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## Outlier TestDean and Dixon

A test for outliers of normally distributed data which is particularly simple to apply has been developed by J.W. Dixon. In order to perform this test for outliers, the data set containing N values has to be sorted either in an ascending or descending order, with x1 being the suspect value. Then the test statistic Q is calculated using the equation The decision whether x1 is an outlier is performed by comparing the value Q to the critical values listed in the following table:

 N a=0.001 a=0.002 a=0.005 a=0.01 a=0.02 a=0.05 a=0.1 a=0.2 3 0.999 0.998 0.994 0.988 0.976 0.941 0.886 0.782 4 0.964 0.949 0.921 0.889 0.847 0.766 0.679 0.561 5 0.895 0.869 0.824 0.782 0.729 0.643 0.559 0.452 6 0.822 0.792 0.744 0.698 0.646 0.563 0.484 0.387 7 0.763 0.731 0.681 0.636 0.587 0.507 0.433 0.344 8 0.716 0.682 0.633 0.591 0.542 0.467 0.398 0.314 9 0.675 0.644 0.596 0.555 0.508 0.436 0.370 0.291 10 0.647 0.614 0.568 0.527 0.482 0.412 0.349 0.274 15 0.544 0.515 0.473 0.438 0.398 0.338 0.284 0.220 20 0.491 0.464 0.426 0.393 0.356 0.300 0.251 0.193 25 0.455 0.430 0.395 0.364 0.329 0.277 0.230 0.176 30 0.430 0.407 0.371 0.342 0.310 0.260 0.216 0.165

where N is the number of values and a is the level of significance.

Please note that Dean and Dixon suggested in a later paper to take a more elaborate approach by using different formulas for different sample sizes in order to avoid the problem of two outliers on the same side of the distribution. They defined the following ratios and recommended that the various ratios be applied as follows: for 3 <= N <=7 use r10; for 8 <= N <=10 use r11; for 11 <= N <= 13 use r21, and for n >= 14 use r22:    The following tables show the critical values for r11, r21, and r22, respectively. r10 is equal to Q, its critical values can be obtained from the table above.

 N a=0.001 a=0.002 a=0.005 a=0.01 a=0.02 a=0.05 a=0.1 a=0.2 8 0.799 0.769 0.724 0.682 0.633 0.554 0.480 0.386 9 0.750 0.720 0.675 0.634 0.586 0.512 0.441 0.352 10 0.713 0.683 0.637 0.597 0.551 0.477 0.409 0.325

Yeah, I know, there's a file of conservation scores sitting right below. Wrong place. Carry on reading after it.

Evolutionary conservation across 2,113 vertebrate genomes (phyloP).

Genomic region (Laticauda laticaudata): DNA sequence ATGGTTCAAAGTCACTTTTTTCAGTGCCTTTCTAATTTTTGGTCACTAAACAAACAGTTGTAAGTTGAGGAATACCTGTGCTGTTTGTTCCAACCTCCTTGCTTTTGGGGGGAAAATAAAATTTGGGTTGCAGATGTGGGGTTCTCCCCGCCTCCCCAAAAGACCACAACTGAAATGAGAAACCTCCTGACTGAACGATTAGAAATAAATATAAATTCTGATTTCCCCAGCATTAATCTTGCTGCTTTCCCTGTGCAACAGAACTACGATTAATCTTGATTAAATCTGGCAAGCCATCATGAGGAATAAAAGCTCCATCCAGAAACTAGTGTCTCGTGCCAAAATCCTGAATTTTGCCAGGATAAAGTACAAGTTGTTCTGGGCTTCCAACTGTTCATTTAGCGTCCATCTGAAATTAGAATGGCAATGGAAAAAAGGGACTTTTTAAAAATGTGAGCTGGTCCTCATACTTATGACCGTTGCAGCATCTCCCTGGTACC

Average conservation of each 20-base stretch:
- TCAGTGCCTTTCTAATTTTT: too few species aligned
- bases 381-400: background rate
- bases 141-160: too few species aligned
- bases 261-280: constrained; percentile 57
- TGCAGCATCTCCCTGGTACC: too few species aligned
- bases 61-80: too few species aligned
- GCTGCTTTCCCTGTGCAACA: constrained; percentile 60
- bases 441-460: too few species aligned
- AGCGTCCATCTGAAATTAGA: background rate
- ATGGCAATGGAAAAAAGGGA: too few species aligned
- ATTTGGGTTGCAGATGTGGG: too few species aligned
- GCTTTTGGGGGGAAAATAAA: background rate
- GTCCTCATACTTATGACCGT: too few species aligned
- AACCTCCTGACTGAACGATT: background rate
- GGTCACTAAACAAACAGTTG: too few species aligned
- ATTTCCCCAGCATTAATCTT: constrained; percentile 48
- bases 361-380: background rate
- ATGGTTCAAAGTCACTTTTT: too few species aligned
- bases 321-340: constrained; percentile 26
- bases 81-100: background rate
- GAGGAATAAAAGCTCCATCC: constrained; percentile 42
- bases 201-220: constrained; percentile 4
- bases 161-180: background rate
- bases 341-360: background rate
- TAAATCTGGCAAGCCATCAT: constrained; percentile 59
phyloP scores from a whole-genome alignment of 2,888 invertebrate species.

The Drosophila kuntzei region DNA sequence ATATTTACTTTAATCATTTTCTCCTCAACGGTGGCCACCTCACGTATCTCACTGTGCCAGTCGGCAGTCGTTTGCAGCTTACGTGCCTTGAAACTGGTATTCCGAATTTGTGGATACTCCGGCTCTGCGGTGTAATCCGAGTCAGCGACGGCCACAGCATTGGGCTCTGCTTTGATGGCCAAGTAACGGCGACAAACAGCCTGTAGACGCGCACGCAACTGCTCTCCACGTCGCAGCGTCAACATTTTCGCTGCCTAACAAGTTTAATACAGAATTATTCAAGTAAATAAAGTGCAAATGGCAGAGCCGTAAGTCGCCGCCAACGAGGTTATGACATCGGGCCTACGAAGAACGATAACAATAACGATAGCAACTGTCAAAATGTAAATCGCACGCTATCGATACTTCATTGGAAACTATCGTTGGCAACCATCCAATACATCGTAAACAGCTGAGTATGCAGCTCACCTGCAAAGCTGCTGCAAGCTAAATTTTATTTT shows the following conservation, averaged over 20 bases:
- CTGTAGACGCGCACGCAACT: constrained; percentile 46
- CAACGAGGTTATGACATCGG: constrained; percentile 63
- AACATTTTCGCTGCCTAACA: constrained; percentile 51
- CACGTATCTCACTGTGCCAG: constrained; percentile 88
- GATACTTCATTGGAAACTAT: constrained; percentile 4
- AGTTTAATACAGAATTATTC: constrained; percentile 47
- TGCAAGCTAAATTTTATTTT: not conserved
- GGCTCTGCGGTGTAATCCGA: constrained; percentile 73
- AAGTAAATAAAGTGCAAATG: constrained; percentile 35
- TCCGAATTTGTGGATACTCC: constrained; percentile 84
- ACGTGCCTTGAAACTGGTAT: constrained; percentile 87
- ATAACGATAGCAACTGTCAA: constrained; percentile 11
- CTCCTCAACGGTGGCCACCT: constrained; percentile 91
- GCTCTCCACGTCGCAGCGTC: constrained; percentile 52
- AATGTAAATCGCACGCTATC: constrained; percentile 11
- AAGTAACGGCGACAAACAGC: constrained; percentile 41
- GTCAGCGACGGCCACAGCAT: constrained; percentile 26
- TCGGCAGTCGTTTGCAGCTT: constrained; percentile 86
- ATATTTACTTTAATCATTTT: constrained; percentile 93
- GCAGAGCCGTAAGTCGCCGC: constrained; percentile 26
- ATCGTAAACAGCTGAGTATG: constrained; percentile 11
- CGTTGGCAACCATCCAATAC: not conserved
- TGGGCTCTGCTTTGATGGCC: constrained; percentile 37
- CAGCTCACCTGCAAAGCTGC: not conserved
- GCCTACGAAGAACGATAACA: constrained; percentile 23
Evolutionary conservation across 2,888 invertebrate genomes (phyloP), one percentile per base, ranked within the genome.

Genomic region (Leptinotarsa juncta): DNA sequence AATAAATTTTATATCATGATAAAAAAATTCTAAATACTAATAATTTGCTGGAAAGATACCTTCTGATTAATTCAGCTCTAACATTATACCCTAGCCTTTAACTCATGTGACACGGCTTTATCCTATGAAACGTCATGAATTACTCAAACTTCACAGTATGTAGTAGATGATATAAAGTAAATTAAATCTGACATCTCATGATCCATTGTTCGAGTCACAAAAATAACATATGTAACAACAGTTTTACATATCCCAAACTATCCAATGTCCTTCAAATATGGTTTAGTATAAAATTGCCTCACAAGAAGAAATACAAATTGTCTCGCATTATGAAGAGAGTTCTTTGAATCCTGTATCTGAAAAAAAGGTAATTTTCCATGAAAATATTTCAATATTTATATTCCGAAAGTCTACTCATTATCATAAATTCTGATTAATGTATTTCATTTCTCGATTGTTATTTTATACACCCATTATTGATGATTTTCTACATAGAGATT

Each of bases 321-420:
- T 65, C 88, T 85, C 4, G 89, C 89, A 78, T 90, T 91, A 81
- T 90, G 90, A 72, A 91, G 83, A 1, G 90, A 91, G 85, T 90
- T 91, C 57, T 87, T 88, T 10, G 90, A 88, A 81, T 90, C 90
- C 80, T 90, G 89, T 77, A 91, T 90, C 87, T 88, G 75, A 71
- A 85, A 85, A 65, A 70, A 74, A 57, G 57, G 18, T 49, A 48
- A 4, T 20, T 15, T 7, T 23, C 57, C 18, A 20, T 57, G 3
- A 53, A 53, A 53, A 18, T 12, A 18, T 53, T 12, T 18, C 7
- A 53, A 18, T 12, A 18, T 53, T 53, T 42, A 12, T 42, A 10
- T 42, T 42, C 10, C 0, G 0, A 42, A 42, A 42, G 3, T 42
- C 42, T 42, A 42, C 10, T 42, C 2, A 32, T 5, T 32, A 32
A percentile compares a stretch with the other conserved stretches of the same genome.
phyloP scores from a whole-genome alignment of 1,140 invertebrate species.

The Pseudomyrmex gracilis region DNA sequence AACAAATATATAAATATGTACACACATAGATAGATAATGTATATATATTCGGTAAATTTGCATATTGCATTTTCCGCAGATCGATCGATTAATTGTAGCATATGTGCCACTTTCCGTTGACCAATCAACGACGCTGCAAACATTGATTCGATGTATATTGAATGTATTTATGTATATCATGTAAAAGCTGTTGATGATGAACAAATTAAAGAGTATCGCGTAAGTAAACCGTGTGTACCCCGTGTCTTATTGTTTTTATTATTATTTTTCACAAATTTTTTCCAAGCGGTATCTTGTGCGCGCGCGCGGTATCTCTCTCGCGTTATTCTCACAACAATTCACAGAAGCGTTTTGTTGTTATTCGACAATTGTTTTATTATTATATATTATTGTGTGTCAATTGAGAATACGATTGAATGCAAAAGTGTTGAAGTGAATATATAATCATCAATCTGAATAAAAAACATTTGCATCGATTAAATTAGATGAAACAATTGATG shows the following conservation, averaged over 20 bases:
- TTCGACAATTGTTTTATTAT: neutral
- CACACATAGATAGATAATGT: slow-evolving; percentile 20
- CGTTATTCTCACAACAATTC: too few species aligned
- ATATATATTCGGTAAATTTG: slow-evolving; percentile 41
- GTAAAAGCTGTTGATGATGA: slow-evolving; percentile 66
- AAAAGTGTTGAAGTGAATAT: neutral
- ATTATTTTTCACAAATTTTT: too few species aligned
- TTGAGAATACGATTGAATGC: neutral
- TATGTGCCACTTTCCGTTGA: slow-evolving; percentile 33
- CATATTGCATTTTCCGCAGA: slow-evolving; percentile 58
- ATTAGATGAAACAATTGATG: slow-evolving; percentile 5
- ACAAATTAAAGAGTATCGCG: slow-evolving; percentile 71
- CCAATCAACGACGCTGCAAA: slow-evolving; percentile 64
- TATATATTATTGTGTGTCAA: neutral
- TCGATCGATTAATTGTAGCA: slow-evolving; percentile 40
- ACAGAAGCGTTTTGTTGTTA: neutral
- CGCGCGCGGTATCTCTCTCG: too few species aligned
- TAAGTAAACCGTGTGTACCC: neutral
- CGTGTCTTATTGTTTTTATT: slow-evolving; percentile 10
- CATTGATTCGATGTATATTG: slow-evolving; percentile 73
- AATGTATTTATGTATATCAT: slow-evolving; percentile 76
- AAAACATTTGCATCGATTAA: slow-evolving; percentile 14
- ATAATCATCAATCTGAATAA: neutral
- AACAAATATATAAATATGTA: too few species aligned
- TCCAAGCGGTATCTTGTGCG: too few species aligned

N a=0.001 a=0.002 a=0.005 a=0.01 a=0.02 a=0.05 a=0.1 a=0.2 11 0.770 0.746 0.708 0.674 0.636 0.575 0.518 0.445 12 0.739 0.714 0.676 0.643 0.605 0.546 0.489 0.420 13 0.713 0.687 0.649 0.617 0.580 0.522 0.467 0.399

 N a=0.001 a=0.002 a=0.005 a=0.01 a=0.02 a=0.05 a=0.1 a=0.2 14 0.732 0.708 0.672 0.640 0.603 0.546 0.491 0.422 15 0.708 0.685 0.648 0.617 0.582 0.524 0.470 0.403 16 0.691 0.667 0.630 0.598 0.562 0.505 0.453 0.386 17 0.671 0.647 0.611 0.580 0.545 0.489 0.437 0.373 18 0.652 0.628 0.594 0.564 0.529 0.475 0.424 0.361 19 0.640 0.617 0.581 0.551 0.517 0.462 0.412 0.349 20 0.627 0.604 0.568 0.538 0.503 0.450 0.401 0.339 25 0.574 0.550 0.517 0.489 0.457 0.406 0.359 0.302 30 0.539 0.517 0.484 0.456 0.425 0.376 0.332 0.278 35 0.511 0.490 0.459 0.431 0.400 0.354 0.311 0.260 40 0.490 0.469 0.438 0.412 0.382 0.337 0.295 0.246 45 0.475 0.454 0.423 0.397 0.368 0.323 0.283 0.234 50 0.460 0.439 0.410 0.384 0.355 0.312 0.272 0.226 60 0.437 0.417 0.388 0.363 0.336 0.294 0.256 0.211 70 0.422 0.403 0.374 0.349 0.321 0.280 0.244 0.201 80 0.408 0.389 0.360 0.337 0.310 0.270 0.234 0.192 90 0.397 0.377 0.350 0.326 0.300 0.261 0.226 0.185 100 0.387 0.368 0.341 0.317 0.292 0.253 0.219 0.179

 Hint: Please note that the critical values listed in the tables above have been calculated by performing 106 random experiments per value. These values differ slightly from values published by various authors, many of them using interpolation techniques to estimate the critical values.

Last Update: 2005-Mai-08